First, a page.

The Moment You Know You Know You Know

by dpreyde

Aspies are pretty retarded with feelings. That’s not to say we don’t feel things- oh, wouldn’t that be nice- but we often don’t understand the things we feel. Usually because we’re feeling all the things, and all the things are screaming at us.

This can be kind of a bitch when it comes to romantic attraction. I mean, romantic attraction is complicated for us anyway, what with our difficulty reading body language and facial expressions, and our somewhat inconsistent social skills.

But not being able to tell if you’re even attracted to someone is, for me, probably the part that fucks with my head the most.

I’m at least somewhat used to figuring this shit out. If we go all the way back to middle school, I have had crushes on eight people. So I’ve gone through this process enough times to kind of know what’s going on in my head.

But sometimes the situation moves so fast that I simply get carried along without knowing which direction I’m headed.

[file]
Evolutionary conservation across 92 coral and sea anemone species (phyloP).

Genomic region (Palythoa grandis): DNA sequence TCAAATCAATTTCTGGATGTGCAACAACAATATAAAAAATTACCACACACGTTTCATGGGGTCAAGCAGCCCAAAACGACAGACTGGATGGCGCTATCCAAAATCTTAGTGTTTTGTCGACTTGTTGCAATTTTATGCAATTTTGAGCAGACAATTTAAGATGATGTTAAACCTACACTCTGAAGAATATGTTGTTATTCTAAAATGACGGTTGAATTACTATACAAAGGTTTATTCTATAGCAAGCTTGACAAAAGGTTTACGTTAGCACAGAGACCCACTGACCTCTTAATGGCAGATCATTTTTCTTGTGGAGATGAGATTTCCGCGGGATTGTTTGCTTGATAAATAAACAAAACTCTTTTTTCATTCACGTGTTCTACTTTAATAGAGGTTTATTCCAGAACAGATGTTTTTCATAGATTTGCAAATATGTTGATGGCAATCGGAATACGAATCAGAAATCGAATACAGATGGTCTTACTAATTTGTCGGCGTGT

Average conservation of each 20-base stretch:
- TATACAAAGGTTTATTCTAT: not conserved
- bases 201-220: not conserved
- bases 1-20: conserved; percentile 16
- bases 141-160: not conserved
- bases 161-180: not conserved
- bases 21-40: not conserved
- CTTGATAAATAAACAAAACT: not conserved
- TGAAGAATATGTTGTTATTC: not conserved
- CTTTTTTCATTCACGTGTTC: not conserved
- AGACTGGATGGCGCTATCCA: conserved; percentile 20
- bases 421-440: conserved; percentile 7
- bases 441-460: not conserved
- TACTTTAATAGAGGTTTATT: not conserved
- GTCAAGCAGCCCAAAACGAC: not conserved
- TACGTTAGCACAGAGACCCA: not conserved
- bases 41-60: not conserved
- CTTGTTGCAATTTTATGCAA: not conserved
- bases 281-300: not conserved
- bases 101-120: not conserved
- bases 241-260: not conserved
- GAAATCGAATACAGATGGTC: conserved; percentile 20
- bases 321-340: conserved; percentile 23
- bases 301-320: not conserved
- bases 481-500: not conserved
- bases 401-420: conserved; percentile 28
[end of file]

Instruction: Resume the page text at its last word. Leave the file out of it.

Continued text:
With Hannah, everything was a blur.

Our mutual friend Amy set us up, and the three of us went out to dinner. It was a blind date, which I didn’t know until last night when I was talking to Hannah about the whole thing. I had always assumed it was more of a platonic encounter.

Amy arrived to the dinner late and left early, so Hannah and I spent most of the dinner talking and getting to know each other.

When we parted ways, I felt the evening had gone off without a hitch, and wanted to see her again. I wasn’t sure whether we were heading toward a friendship or a relationship but I was eager to find out.

Hannah was much more sure than me. She got back to her place and texted Sam: “He didn’t kiss me. Maybe he doesn’t like me?”

A few days later we went out on our second date. I had no idea it was a date until last night when I was talking to Hannah about it, but I had a lot of fun. Or I thought it was a lot of fun. I wasn’t sure. I felt like it should be? And while I was trying to determine that, I was also trying to figure out how I felt about Hannah. Did I like her as a friend? Or more than that? How badly was she going to freak out when she found out how retarded I am?